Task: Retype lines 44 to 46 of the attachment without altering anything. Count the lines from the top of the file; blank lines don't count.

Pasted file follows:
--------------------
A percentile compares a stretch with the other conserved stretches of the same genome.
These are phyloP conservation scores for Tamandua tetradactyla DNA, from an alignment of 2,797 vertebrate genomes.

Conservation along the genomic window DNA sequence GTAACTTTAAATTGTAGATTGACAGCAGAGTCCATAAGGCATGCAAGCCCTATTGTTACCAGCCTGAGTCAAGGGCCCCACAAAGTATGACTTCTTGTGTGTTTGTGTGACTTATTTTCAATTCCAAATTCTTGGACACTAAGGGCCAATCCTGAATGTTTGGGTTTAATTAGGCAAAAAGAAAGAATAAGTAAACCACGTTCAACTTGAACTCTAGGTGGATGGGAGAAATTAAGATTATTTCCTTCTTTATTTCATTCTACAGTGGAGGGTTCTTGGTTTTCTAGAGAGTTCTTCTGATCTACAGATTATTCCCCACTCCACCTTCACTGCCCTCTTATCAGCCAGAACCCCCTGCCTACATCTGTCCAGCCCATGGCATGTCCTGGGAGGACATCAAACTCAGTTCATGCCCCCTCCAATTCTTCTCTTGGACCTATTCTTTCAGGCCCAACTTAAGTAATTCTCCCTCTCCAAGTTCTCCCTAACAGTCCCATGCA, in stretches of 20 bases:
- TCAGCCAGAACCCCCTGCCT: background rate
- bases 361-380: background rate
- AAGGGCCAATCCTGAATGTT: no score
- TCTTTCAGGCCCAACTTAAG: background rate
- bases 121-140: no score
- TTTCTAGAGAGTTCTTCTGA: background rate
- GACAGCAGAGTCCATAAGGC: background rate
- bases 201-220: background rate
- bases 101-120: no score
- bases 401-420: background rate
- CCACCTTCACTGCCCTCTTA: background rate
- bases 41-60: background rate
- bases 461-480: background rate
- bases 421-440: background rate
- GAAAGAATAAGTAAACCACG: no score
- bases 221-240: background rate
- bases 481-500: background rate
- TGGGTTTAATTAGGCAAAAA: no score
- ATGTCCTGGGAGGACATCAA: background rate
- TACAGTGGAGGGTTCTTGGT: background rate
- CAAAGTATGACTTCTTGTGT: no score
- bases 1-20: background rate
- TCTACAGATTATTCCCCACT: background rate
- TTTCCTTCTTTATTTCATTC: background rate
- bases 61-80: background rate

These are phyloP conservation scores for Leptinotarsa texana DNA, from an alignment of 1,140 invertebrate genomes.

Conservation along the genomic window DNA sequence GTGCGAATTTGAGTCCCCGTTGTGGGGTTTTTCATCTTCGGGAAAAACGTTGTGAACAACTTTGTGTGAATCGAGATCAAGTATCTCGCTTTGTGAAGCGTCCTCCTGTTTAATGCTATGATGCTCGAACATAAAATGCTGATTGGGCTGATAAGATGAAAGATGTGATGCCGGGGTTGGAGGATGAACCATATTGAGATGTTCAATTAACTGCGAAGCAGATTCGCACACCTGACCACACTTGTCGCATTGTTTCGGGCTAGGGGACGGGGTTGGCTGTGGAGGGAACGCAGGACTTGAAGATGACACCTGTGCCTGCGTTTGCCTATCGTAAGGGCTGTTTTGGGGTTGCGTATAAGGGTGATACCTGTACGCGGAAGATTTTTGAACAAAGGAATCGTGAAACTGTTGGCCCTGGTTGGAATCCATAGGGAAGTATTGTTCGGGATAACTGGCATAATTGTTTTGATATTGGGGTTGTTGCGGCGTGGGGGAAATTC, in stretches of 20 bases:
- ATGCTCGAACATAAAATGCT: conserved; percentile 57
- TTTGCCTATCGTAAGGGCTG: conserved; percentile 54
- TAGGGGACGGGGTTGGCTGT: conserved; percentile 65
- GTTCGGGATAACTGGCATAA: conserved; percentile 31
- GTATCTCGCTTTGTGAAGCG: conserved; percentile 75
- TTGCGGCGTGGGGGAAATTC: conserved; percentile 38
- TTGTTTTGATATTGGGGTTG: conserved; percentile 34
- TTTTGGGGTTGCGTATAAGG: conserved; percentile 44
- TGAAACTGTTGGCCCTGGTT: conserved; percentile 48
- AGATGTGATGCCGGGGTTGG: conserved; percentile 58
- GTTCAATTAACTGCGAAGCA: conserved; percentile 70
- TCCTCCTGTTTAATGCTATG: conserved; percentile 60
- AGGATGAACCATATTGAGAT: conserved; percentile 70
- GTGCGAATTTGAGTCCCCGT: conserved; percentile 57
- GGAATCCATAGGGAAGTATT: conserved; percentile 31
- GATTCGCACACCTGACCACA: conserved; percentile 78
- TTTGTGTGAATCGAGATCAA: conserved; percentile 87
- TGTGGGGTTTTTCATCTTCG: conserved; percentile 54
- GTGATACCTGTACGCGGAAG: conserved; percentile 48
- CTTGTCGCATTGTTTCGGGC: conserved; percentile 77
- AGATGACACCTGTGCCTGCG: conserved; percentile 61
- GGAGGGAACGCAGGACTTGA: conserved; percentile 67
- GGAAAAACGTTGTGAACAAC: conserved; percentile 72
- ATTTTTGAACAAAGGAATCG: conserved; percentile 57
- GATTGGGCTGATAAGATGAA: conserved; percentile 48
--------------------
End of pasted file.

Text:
- GTGCGAATTTGAGTCCCCGT: conserved; percentile 57
- GGAATCCATAGGGAAGTATT: conserved; percentile 31
- GATTCGCACACCTGACCACA: conserved; percentile 78